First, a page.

To better understand privilege in a context that breaks from the racial misreading we are used to, I introduce the idea to my class with “Peculiar Benefits” an essay published in The Rumpus by Roxane Gay. Take a read before entering the classroom with the lesson.
The Lesson: Redefining Privilege
In class, have your students define privilege. You can start with Exercise 1 below. Once you discuss their answers, then read “Peculiar Benefits” together. Or, you can assign it as homework for the next class period. I usually assign it for the next class period along with Exercise 2 below to ensure that they understood what they read. The reading is not difficult, in fact, high school students could easily discuss and analyze the piece.
The next class period is all about redefining our collective misunderstanding of privilege, using Gay’s essay. So, bring in questions to get the discussion started. They may include:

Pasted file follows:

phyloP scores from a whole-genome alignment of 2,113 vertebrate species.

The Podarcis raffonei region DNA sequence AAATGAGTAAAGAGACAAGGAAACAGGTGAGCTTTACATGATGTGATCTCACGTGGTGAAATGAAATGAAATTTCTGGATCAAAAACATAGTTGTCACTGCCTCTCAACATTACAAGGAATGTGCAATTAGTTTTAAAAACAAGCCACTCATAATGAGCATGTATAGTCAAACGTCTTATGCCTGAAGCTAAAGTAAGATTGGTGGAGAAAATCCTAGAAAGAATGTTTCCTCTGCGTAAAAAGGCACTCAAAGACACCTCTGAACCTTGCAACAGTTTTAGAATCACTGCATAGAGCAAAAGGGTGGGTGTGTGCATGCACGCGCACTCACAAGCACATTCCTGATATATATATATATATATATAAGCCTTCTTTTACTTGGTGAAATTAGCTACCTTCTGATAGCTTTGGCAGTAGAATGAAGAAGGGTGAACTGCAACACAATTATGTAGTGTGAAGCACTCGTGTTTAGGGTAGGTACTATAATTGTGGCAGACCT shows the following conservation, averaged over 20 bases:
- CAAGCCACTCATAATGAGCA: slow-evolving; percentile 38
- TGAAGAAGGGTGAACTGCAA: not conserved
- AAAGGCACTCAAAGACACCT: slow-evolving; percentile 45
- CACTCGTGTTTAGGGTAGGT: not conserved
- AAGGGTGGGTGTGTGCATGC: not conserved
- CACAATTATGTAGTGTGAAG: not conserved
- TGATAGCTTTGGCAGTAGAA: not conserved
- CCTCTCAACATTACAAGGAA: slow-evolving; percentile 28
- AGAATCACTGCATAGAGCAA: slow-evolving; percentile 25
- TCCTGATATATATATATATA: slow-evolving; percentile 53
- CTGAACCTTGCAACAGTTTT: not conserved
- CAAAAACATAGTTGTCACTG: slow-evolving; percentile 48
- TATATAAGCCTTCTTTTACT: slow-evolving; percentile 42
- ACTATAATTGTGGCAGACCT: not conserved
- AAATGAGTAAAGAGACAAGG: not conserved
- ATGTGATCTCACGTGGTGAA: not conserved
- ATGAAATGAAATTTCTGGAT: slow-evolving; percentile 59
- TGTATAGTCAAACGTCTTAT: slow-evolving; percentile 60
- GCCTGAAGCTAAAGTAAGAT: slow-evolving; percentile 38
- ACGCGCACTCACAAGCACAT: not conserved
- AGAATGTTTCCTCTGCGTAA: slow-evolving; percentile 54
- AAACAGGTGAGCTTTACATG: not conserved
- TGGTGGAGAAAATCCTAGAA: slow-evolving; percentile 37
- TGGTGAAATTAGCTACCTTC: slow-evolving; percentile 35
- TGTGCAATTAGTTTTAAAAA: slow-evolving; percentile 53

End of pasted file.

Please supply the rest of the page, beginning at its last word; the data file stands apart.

· Why does Gay think she is privileged over her Haitian relatives?
· What are all the ways that Gay says she is privileged over her Haitian relatives?
· Gay says we have to “surrender” to our privilege. What does that mean to you?
· What are some of Gay’s difficulties in accepting her own privilege?
· Contrast your definition of privilege from the last class to the one you now have from reading “Peculiar Benefits”. What are some things you learned?
Try to have a robust discussion about this work and privilege and make sure that the class has a good understanding of it. Before moving on.
Part II: Privilege and the Pandemic
This pandemic has been difficult for everyone around the world. Federal, state, and local governments are forcing people to stay home, some under threat of fines or arrest. The virus is spread by human contact and has a long incubation period. Social distancing and even self-quarantine are the only ways to really safeguard against infection. That and washing yours, not touching your face, and getting a flu shot.